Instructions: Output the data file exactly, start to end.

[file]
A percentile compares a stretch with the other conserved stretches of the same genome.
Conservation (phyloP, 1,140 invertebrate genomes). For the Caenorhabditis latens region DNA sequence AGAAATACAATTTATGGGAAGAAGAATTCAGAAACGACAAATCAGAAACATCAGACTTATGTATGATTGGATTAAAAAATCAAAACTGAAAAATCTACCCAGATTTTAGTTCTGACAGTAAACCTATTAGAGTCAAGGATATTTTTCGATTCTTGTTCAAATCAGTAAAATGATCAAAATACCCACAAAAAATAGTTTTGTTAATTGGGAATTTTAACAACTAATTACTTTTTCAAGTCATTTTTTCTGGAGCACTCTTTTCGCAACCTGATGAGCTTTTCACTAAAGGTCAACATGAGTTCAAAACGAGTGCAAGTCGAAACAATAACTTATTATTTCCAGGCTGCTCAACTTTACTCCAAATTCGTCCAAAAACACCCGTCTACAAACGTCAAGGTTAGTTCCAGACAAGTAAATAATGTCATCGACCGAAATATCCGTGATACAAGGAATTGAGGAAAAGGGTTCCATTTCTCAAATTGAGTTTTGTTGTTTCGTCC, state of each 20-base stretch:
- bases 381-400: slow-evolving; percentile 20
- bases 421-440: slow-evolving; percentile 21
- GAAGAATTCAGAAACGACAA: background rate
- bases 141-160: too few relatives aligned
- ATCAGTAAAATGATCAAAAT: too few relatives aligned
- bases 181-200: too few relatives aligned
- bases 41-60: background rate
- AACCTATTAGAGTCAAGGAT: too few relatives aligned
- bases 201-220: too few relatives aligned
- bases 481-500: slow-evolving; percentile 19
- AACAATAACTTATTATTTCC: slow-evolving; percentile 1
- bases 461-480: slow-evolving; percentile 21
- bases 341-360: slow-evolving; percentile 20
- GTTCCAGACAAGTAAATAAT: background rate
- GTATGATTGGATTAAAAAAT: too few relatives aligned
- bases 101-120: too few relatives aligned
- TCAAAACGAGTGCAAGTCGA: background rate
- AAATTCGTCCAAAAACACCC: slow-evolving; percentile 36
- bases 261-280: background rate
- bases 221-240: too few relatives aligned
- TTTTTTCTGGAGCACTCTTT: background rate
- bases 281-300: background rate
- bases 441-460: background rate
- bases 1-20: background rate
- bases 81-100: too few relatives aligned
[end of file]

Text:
A percentile compares a stretch with the other conserved stretches of the same genome.
Conservation (phyloP, 1,140 invertebrate genomes). For the Caenorhabditis latens region DNA sequence AGAAATACAATTTATGGGAAGAAGAATTCAGAAACGACAAATCAGAAACATCAGACTTATGTATGATTGGATTAAAAAATCAAAACTGAAAAATCTACCCAGATTTTAGTTCTGACAGTAAACCTATTAGAGTCAAGGATATTTTTCGATTCTTGTTCAAATCAGTAAAATGATCAAAATACCCACAAAAAATAGTTTTGTTAATTGGGAATTTTAACAACTAATTACTTTTTCAAGTCATTTTTTCTGGAGCACTCTTTTCGCAACCTGATGAGCTTTTCACTAAAGGTCAACATGAGTTCAAAACGAGTGCAAGTCGAAACAATAACTTATTATTTCCAGGCTGCTCAACTTTACTCCAAATTCGTCCAAAAACACCCGTCTACAAACGTCAAGGTTAGTTCCAGACAAGTAAATAATGTCATCGACCGAAATATCCGTGATACAAGGAATTGAGGAAAAGGGTTCCATTTCTCAAATTGAGTTTTGTTGTTTCGTCC, state of each 20-base stretch:
- bases 381-400: slow-evolving; percentile 20
- bases 421-440: slow-evolving; percentile 21
- GAAGAATTCAGAAACGACAA: background rate
- bases 141-160: too few relatives aligned
- ATCAGTAAAATGATCAAAAT: too few relatives aligned
- bases 181-200: too few relatives aligned
- bases 41-60: background rate
- AACCTATTAGAGTCAAGGAT: too few relatives aligned
- bases 201-220: too few relatives aligned
- bases 481-500: slow-evolving; percentile 19
- AACAATAACTTATTATTTCC: slow-evolving; percentile 1
- bases 461-480: slow-evolving; percentile 21
- bases 341-360: slow-evolving; percentile 20
- GTTCCAGACAAGTAAATAAT: background rate
- GTATGATTGGATTAAAAAAT: too few relatives aligned
- bases 101-120: too few relatives aligned
- TCAAAACGAGTGCAAGTCGA: background rate
- AAATTCGTCCAAAAACACCC: slow-evolving; percentile 36
- bases 261-280: background rate
- bases 221-240: too few relatives aligned
- TTTTTTCTGGAGCACTCTTT: background rate
- bases 281-300: background rate
- bases 441-460: background rate
- bases 1-20: background rate
- bases 81-100: too few relatives aligned